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The World’s Wit and Humor: An Encyclopedia in 15 Volumes. 1906.

Artemus Ward (Charles Farrar Browne) (1834–1867)

Woman’s Rights

From “Complete Works of Artemus Ward”

I PITCHED my tent in a small town in Injianny one day last seeson, & while I was standin at the dore takin money, a deppytashun of ladies came up & sed they wos members of the Bunkumville Female Reformin & Wimin’s Rite’s Associashun, and thay axed me if they cood go in without payin.

“Not exactly,” sez I, “but you can pay without goin in.”

“Dew you know who we air?” said one of the wimin—a tall and feroshus lookin critter, with a blew kotton umbreller under her arm—“do you know who we air, Sir?”

“My impreshun is,” sed I, “from a kersery view, that you air females.”

“We air, Sur,” said the feroshus woman—“we belong to a Society whitch beleeves wimin has rites—whitch beleeves in razin her to her proper speer—whitch beleeves she is indowed with as much intelleck as man is—whitch beleeves she is trampled on and aboozed—& who will resist henso4th & forever the incroachments of proud & domineering men.”

Durin her discourse, the exsentric female grabed me by the coat-kollor & was swinging her umbreller wildly over my hed.

“I hope, marm,” sez I, starting back, “that your intensions is honorable! I’m a lone man here in a strange place. Besides, I’ve a wife to hum.”

“Yes,” cried the female, “& she’s a slave! Doth she never dream of freedom—doth she never think of throwin of the yoke of tyrrinny & thinkin & votin for herself?—Doth she never think of these here things?”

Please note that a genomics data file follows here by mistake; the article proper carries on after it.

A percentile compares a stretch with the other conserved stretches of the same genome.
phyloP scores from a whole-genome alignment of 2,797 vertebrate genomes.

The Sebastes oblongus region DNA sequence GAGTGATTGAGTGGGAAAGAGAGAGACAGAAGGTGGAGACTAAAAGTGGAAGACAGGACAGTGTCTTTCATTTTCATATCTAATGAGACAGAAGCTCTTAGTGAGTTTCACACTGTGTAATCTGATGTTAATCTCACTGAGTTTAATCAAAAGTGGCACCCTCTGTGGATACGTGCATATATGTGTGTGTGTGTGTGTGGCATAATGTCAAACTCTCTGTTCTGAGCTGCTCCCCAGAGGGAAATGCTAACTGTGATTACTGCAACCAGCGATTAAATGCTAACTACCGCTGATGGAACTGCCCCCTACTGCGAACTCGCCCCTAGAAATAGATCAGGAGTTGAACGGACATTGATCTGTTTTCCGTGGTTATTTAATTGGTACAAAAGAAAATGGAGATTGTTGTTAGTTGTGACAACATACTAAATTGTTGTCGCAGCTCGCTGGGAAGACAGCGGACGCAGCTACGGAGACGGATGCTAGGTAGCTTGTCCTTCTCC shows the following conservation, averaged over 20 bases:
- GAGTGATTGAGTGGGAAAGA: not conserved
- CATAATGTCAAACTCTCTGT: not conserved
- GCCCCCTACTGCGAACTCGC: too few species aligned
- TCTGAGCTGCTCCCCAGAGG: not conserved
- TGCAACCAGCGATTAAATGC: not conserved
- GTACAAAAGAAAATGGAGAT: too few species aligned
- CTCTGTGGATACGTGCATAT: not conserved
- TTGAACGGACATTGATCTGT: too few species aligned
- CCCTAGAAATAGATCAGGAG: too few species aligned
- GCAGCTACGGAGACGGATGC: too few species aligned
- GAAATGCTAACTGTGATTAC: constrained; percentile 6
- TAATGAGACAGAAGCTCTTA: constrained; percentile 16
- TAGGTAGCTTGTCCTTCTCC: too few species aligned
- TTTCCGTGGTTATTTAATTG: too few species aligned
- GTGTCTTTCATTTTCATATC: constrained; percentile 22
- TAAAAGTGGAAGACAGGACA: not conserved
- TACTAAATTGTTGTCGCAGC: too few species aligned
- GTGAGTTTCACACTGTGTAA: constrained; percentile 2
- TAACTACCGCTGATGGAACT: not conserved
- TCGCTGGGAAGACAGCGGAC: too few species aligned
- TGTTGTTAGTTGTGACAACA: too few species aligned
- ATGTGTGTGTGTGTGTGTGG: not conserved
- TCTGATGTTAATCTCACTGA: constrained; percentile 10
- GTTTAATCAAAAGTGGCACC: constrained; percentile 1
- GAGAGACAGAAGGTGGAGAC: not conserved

“Not bein a natral born fool,” sed I, by this time a little riled, “I kin safely say that she dothunt.”

“Oh, whot—whot!” screamed the female, swingin her umbreller in the air. “Oh, what is the price that woman pays for her expeeriunce!”

“I don’t know,” sez I; “the price of my show is 15 cents pur individooal.”

“& can’t our Sosiety go in free?” asked the female.

“Not if I know it,” sed I.

“Crooil, crooil man!” she cried, & bust into teers.

“Won’t you let my darter in?” sed anuther of the exsentric wimin, taken me afeckshunitely by the hand. “O please let my darter in,—shee’s a sweet gushin child of natur.”

“Let her gush!” roared I, as mad as I cood stick at their tarnal nonsense; “let her gush!” Where upon they all sprung back with the simultanious observashun that I was a Beest.

“My female friends,” sed I, “be4 you leeve, I’ve a few remarks to remark; wa them well. The female woman is one of the greatest institooshuns of which this land can boste. It’s onpossible to get along without her. Had there bin no female wimin in the world, I should scarcely be here with my unparaleld show on this very occashun. She is good in sickness—good in wellness—good all the time. O woman, woman!” I cried, my feelins worked up to a hi poetick pitch, “you air a angle when you behave yourself; but when you take off your proper appairel & (mettyforically speaken)—get into pantyloons—when you desert your firesides, & with your heds full of wimin’s rites noshuns go round like roarin lions, seekin whom you may devour someboddy—in short, when you undertake to play the man, you play the devil and air an emfatic noosance. My female friends,” I continnered, as they were indignantly departin, “wa well what A. Ward has sed!”